Since this interview a few changes have taken place, most notably the acquisition of an adjacent plot of level land.
  A recent letter from Ajahn Viradhammo:

With only Tong to attend to anagarika duties it gets a bit difficult at times. Last week Tong had to meet Ven Thanavaro at the airport. It was a morning flight, so he also had to prepare the meal. Before driving to the airport he had all the food in pots ready to be cooked. All the pots were connected by electrical leads to one timer switch. As Tong was greeted by Ven Thanavaro coming off the plane the kitchen at Bodhinyanarama came alive, and by the time of Tony's return the meal was ready. Clever chap our Tong, but at times spread a bit thin!

It is an inspiring time at Bodhinyanarama. The Vassa has begun and we've created space for a longish retreat. We've been using Tuhn Ajahn's tapes from the January retreat, and his guidance is much appreciated. In such a small sangha, guidance in right-view from an Outside source - especially Tuhn Ajahn - is very helpful. As long as the winter retreats continue in the UK I would like to follow suit during the Vassa here in New Zealand.

We have also taken possession of a neighbouring property which opens up wonderful possibilities for this monastery. Hugh Tennent, our bodhisattva architect, has been here for the last four days creating ideas for the development of Bodhinyanarama. We have been crawling through the bush looking at potential sites for sala, kutis, stupa, paths and meditation groves. In October we shall submit a comprehensive plan (20 years down the road) to the town planners. This is a big step for us because at present we are classified as a domestic residence which happens to have bhikkhus at home. We wish to be classified as a monastery and therefore have the freedom to develop according to our forest tradition. As it stands, we are not quite anything, and the usual doubts about how much can or cannot be done keep arising. By Christmas our position should be more clear.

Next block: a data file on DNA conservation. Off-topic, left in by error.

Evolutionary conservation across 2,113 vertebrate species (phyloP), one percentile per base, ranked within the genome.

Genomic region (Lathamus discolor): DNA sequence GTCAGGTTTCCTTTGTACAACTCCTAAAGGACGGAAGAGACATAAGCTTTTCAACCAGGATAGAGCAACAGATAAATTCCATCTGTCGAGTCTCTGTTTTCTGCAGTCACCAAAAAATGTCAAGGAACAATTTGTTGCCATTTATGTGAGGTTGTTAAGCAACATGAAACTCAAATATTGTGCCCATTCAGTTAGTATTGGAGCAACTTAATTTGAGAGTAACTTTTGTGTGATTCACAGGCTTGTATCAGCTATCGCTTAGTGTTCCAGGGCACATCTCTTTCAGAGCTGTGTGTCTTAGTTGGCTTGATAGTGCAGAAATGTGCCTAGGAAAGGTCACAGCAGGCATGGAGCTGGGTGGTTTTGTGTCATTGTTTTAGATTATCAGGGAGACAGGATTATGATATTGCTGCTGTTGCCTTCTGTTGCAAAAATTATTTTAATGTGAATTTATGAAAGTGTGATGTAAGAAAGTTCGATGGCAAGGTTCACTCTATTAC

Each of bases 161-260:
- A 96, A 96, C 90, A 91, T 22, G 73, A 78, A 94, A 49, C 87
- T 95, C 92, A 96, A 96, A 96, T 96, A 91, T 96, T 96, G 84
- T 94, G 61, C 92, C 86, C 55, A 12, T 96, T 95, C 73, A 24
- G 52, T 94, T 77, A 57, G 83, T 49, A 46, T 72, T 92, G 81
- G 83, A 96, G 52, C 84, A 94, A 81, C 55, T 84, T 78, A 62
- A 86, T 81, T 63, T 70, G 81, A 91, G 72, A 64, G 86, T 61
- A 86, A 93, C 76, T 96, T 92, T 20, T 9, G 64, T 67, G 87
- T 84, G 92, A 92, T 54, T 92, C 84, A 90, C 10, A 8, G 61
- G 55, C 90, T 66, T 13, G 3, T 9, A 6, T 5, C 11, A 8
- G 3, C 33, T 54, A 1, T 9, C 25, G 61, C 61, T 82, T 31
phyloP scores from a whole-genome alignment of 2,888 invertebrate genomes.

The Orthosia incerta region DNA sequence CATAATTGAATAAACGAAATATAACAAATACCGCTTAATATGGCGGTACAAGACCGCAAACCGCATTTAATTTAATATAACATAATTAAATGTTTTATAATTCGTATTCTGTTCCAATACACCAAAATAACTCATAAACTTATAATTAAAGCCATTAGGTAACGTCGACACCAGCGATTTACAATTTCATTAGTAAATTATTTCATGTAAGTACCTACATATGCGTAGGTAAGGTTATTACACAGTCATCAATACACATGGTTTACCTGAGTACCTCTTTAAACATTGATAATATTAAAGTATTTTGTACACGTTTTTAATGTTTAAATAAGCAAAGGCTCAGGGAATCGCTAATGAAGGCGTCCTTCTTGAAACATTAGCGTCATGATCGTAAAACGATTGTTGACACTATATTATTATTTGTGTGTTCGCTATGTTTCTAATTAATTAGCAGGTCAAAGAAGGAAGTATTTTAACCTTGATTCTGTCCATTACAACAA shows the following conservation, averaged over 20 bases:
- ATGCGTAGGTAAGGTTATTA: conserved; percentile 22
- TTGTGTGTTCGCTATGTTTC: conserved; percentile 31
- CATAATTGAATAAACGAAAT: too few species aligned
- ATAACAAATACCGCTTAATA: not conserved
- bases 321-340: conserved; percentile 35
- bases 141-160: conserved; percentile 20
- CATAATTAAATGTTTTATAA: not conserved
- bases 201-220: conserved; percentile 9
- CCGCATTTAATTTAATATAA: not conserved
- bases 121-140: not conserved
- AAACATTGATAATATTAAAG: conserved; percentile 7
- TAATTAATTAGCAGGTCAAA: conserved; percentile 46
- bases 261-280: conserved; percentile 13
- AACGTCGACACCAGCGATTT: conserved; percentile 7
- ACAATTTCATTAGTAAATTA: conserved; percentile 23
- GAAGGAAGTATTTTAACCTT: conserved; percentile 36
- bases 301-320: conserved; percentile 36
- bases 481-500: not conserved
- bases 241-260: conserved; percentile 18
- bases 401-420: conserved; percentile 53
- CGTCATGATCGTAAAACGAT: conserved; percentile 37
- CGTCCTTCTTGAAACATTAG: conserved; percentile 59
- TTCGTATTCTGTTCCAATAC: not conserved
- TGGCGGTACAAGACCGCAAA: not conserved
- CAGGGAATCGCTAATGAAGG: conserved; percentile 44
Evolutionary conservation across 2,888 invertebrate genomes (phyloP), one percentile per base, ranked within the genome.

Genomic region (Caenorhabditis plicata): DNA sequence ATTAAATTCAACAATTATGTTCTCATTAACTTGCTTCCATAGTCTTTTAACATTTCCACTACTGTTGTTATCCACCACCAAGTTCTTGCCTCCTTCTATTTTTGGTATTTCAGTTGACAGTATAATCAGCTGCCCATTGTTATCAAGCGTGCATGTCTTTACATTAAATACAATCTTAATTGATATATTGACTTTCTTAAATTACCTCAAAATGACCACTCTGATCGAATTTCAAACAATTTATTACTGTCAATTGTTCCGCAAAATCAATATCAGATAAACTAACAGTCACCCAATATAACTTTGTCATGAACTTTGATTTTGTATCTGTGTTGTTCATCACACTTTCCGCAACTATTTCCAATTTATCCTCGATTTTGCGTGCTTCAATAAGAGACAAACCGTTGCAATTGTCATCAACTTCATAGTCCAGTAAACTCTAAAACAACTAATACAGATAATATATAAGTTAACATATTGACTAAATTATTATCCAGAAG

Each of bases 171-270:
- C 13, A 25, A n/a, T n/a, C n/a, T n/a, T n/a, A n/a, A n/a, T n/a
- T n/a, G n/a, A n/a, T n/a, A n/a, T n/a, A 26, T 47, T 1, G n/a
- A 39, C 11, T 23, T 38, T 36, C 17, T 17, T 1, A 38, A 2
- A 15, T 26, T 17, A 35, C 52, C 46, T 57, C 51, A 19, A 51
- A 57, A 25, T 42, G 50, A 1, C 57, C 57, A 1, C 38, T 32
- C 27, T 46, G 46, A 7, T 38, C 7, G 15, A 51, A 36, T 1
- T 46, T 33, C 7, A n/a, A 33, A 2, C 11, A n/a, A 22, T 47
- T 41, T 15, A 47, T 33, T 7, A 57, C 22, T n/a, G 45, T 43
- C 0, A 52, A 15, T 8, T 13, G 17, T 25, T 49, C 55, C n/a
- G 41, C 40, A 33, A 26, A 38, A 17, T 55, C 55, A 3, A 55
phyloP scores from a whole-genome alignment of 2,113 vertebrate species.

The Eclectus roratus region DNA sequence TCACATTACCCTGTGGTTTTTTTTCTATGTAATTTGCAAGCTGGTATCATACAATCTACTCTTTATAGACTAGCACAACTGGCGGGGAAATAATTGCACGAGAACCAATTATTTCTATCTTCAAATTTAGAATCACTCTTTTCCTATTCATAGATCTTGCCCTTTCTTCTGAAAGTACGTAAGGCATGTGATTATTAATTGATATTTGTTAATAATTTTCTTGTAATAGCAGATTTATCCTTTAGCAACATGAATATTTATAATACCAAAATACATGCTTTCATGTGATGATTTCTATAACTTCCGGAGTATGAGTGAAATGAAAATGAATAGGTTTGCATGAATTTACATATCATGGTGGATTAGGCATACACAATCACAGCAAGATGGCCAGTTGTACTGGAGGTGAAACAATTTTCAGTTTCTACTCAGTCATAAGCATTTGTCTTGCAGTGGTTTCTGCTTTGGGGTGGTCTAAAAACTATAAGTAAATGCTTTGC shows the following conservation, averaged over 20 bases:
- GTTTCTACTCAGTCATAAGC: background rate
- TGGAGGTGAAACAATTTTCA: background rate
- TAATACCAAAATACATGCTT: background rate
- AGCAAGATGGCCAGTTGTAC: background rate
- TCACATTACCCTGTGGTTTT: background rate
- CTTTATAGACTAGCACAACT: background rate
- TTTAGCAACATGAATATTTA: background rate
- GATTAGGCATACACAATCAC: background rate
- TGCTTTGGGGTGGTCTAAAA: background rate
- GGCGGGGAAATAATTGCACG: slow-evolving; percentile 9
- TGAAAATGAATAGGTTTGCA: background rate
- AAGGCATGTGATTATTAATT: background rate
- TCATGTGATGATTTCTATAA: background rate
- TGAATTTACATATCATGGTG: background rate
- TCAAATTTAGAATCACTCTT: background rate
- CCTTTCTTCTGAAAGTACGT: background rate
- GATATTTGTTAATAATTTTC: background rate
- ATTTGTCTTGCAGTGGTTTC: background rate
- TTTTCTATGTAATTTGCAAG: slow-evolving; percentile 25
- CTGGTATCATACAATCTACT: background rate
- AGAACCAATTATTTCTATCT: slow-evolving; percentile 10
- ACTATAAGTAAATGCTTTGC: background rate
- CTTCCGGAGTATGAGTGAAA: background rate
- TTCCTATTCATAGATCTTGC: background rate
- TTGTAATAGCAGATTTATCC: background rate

A third bhikkhu, Ven Jotipanyo, has joined us for the Vassa, which makes a total of five people for these Vassa months. He is a most welcome addition and has kindly consented to give the vinaya readings each morning. He did this at Wat Pah Nanachat two years ago and has researched the work quite thoroughly.

Although we have not been in Stokes Valley for very long, it is becoming apparent to more and more people that our tradition has a direction and a stability that are not dependent on the fashions and trends of ordinary society. Here in New Zealand one is forever hearing of redundancies, plant closures, unemployment and people shifting g to Australia. In Sydney they even joke that New Zealand is a welfare state of Australia. As well as economic uncertainty, there is also a lot of noise about racial issues involving Maoris, Pacific Islanders and Pakeha (New Zealanders of European descent). The Maoris are making many land claims based on the Waitangi Treaty and are having significant successes in the courts. Finally, there is the usual dose of doom and gloom on the box and in the newspapers.

Compared to the problems of Asia, of course, New Zealand has it very good. This is not much consolation to someone who has just been made redundant. Perhaps the real problem lies in the fact that this society offers little indication of an inner refuge. Thus, the inevitable changes of economics and politics take their toll in human suffering. Through it all, however, the Dhamma-Vinaya remains an impeccable source of guidance, admonishment and encouragement. Most of us need some social stability in order to contemplate the Buddha's teaching with any depth of penetration. Happily, the monastery provides standards for reflection based on Dhamma Vinaya - standards that provide our affiliated community with the guidance necessary for the development of stability in our own lives. Just being here, then, and practising the Buddha's way is important. Pointing out to people that there is an inner refuge independent of political parties and the price of lamb in Tehran, seems to be a vital task on this rather bruised planet.